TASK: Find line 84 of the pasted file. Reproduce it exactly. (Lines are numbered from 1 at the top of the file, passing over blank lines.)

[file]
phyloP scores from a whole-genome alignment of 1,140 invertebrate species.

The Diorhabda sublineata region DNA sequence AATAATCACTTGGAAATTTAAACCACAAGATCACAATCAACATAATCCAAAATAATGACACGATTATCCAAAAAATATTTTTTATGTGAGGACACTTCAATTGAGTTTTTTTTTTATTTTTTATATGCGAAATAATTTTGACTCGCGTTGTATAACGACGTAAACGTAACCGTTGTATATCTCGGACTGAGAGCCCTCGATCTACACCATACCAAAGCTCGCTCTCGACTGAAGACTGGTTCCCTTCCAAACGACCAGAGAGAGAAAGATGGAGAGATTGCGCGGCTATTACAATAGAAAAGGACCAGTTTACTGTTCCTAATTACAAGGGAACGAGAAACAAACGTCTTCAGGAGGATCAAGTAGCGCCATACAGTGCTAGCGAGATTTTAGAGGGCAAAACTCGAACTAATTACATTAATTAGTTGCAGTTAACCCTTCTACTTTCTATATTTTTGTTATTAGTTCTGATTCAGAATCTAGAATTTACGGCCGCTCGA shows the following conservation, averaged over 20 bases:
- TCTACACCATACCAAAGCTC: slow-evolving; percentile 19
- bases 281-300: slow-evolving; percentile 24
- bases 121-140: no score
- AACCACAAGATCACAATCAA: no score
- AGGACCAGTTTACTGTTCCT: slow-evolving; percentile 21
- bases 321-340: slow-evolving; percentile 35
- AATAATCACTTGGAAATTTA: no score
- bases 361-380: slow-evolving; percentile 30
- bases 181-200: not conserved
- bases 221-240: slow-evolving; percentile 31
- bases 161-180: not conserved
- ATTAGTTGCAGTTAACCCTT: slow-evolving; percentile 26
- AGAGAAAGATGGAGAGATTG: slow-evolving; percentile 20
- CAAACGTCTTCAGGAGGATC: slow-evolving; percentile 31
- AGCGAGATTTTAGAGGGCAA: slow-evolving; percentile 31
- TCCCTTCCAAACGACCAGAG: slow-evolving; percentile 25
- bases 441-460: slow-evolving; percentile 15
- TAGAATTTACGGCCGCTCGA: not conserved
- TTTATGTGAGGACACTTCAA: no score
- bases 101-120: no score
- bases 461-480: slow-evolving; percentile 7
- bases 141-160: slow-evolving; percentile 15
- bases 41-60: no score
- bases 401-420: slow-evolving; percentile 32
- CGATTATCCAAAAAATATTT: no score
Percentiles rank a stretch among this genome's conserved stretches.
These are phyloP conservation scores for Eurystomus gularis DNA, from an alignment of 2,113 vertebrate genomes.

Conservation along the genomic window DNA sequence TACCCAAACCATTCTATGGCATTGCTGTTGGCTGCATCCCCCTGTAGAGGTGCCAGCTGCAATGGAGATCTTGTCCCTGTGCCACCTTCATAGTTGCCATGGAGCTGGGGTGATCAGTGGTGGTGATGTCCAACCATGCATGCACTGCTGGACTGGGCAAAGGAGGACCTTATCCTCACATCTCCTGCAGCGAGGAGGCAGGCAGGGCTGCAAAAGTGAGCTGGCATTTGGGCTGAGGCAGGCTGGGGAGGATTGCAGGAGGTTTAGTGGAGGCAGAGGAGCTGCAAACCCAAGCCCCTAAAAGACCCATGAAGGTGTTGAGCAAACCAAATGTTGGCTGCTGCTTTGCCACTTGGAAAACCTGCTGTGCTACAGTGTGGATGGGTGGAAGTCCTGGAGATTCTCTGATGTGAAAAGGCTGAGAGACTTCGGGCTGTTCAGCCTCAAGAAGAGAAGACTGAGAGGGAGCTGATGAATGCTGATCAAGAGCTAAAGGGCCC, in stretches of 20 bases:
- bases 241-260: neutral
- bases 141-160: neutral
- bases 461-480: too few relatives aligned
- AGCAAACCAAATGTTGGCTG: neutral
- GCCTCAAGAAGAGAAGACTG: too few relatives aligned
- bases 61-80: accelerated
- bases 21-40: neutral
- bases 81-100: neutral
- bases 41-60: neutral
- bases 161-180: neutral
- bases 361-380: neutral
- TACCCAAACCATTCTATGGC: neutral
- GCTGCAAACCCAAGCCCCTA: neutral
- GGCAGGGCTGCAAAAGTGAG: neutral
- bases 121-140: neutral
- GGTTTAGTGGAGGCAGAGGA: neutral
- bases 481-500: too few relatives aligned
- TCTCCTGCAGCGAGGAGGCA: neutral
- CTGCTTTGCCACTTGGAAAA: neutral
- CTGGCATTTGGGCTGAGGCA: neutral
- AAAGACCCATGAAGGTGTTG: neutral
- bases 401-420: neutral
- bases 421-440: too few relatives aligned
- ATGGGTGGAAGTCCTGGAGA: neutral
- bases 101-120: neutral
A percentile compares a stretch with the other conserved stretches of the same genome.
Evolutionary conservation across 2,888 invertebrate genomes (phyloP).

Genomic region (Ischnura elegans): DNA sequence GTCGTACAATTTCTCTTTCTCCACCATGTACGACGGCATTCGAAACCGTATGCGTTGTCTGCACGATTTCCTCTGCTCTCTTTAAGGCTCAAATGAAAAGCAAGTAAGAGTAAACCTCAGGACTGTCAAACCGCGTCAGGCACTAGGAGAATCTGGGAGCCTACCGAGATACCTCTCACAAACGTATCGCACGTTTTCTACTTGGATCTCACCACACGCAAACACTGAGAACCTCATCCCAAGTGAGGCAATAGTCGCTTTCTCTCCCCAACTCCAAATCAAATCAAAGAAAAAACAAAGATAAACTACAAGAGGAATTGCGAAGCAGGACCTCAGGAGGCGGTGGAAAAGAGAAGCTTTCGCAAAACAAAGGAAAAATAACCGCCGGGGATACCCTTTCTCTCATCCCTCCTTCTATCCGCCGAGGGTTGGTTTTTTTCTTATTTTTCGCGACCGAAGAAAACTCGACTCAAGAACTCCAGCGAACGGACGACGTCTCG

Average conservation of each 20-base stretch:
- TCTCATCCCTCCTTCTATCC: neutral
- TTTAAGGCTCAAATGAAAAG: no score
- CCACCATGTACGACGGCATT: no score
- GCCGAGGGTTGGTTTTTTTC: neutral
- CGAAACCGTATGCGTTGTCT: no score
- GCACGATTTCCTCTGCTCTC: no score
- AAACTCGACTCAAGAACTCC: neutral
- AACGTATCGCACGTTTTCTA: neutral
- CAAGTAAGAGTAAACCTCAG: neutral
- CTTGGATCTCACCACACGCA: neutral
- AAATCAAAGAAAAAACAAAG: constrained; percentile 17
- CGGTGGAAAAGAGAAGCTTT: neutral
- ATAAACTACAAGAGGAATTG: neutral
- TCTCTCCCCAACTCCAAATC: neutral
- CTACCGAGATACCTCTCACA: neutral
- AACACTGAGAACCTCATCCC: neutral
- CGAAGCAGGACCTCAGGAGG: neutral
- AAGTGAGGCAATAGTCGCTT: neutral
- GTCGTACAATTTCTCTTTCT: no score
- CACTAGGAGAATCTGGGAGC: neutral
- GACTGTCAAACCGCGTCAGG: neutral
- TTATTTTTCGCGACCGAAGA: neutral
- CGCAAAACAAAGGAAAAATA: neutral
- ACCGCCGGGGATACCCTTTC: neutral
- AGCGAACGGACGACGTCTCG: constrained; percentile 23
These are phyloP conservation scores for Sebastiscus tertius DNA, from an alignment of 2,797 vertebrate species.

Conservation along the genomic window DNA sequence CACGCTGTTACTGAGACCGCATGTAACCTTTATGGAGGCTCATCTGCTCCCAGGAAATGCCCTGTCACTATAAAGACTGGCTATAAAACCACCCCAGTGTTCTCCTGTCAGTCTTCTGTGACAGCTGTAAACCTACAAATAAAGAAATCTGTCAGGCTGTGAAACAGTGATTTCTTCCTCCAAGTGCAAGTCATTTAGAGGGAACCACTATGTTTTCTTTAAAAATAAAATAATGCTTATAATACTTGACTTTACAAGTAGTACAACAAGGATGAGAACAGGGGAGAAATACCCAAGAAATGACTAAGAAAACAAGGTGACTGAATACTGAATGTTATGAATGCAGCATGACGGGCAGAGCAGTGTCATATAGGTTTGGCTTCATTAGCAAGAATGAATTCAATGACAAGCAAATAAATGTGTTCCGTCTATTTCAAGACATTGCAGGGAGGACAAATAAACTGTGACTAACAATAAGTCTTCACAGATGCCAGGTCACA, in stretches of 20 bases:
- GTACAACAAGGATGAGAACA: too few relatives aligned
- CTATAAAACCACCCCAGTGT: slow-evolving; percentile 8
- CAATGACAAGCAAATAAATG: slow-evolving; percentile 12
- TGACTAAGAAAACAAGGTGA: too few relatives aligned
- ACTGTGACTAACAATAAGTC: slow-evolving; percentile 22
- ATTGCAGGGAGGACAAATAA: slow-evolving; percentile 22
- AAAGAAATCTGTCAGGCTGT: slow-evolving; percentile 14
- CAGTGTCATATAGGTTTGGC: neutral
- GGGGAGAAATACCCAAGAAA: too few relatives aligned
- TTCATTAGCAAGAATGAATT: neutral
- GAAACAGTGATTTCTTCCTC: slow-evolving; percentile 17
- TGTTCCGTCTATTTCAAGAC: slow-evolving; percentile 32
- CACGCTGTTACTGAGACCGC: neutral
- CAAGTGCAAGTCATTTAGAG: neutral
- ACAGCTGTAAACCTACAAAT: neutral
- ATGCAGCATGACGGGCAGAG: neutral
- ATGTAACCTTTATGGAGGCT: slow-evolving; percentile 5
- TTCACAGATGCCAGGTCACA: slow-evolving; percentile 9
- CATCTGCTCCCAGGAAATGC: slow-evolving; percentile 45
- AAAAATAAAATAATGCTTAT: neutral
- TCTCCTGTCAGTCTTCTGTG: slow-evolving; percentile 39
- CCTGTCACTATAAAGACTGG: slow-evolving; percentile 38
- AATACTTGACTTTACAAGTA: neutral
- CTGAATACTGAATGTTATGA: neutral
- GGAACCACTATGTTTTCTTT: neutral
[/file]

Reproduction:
- AGCGAACGGACGACGTCTCG: constrained; percentile 23